Leaving his loving family and home where all loved him, shows us that Siddhartha not only knows what he wants but will do anything to attain it. As described on pages 10 through 12, Siddhartha did not leave his father's chambers until he had gotten his way, until his father had agreed to Siddhartha's wishes and let him leave home to join the Samanas. This stubbornness, this patience with people and situations is also a large part of Siddhartha's character. It enables him to out wait anyone or anything, which teaches him how to do without and also helps him through his time with the Samanas. "Siddhartha learned a great deal from the Samanas he learned many ways of losing the Self". Despite the new knowledge he acquired, Siddhartha realized that it was only.... a temporary palliative against the pain and folly of life". And with this, his next decision was to leave the Samanas and go in search of the Buddha in order to learn perhaps something he did not already know.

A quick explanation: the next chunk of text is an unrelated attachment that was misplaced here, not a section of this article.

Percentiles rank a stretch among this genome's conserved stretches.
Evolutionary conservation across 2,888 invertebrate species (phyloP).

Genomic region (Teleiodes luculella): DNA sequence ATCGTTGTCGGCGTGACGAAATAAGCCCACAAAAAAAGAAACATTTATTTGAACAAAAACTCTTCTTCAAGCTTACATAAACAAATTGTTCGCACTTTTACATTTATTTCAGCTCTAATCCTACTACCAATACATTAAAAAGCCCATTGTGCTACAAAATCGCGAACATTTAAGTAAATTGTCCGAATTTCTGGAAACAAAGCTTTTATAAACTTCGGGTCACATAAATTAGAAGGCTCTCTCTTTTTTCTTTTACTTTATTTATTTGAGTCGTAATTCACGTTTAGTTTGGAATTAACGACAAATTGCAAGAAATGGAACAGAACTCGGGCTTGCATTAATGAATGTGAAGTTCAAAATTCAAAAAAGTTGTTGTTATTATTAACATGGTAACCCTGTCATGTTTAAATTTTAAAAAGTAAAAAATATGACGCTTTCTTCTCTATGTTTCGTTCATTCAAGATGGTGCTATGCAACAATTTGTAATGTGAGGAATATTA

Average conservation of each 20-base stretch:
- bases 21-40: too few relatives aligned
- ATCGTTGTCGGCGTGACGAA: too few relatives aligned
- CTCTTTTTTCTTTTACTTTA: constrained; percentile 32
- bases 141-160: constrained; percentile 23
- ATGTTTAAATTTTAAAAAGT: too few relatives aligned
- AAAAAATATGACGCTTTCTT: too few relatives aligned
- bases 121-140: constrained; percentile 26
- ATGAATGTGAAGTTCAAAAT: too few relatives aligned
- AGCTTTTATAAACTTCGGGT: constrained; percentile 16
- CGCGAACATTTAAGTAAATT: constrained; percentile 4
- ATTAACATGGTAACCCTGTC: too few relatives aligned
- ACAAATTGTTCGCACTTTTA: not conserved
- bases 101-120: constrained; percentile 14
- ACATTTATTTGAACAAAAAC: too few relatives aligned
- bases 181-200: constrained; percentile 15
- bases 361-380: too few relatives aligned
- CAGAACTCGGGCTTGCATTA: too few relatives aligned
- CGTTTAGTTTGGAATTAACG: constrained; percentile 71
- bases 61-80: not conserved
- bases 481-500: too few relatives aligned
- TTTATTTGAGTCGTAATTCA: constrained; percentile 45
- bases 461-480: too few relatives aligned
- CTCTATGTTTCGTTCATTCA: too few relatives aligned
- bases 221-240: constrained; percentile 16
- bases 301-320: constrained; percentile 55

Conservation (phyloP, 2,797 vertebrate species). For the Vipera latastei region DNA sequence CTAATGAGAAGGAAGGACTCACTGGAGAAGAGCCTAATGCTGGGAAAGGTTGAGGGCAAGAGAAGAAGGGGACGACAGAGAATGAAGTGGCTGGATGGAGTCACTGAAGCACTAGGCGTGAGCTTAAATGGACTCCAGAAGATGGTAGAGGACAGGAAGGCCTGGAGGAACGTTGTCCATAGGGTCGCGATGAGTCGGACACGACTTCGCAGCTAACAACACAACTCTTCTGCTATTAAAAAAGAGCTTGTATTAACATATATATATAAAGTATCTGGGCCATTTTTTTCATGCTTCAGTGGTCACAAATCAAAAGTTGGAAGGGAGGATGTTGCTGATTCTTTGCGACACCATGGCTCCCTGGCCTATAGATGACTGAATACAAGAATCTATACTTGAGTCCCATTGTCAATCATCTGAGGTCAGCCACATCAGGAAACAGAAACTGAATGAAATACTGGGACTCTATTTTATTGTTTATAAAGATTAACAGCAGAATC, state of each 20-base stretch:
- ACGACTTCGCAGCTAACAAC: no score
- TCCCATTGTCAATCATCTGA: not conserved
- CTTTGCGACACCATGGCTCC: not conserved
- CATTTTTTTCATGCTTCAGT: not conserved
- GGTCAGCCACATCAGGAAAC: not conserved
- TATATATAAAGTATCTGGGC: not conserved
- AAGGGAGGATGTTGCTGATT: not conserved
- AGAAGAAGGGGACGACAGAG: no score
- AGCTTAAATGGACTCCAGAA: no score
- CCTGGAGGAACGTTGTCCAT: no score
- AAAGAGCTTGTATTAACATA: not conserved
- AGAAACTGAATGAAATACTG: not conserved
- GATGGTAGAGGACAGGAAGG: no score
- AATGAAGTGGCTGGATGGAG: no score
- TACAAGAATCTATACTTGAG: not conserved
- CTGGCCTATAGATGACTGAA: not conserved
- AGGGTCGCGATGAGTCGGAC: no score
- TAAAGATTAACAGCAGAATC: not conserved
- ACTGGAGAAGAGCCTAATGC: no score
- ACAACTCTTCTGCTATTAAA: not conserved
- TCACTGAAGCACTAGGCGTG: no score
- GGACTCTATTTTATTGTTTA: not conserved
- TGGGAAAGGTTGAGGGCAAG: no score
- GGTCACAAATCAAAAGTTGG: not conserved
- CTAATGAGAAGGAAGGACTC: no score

Through this we learn that Siddhartha, having learned all that is possible in one place, moves to another in search for more knowledge in search for the secret of how to obtain inner peace, how to find the Self. This action also shows his change by showing us that Siddhartha no longer has the patience to stick to certain routines as he did when he was at home in his youth. Finding the Buddha in a garden, Siddhartha and Govinda spend an evening and afternoon in the "...Jetavana grove" listening to the teachings of the Buddha. Although what he has to say is all important and thought to be flawless, Siddhartha finds that the Buddha's "... doctrine of rising above the world, of salvation,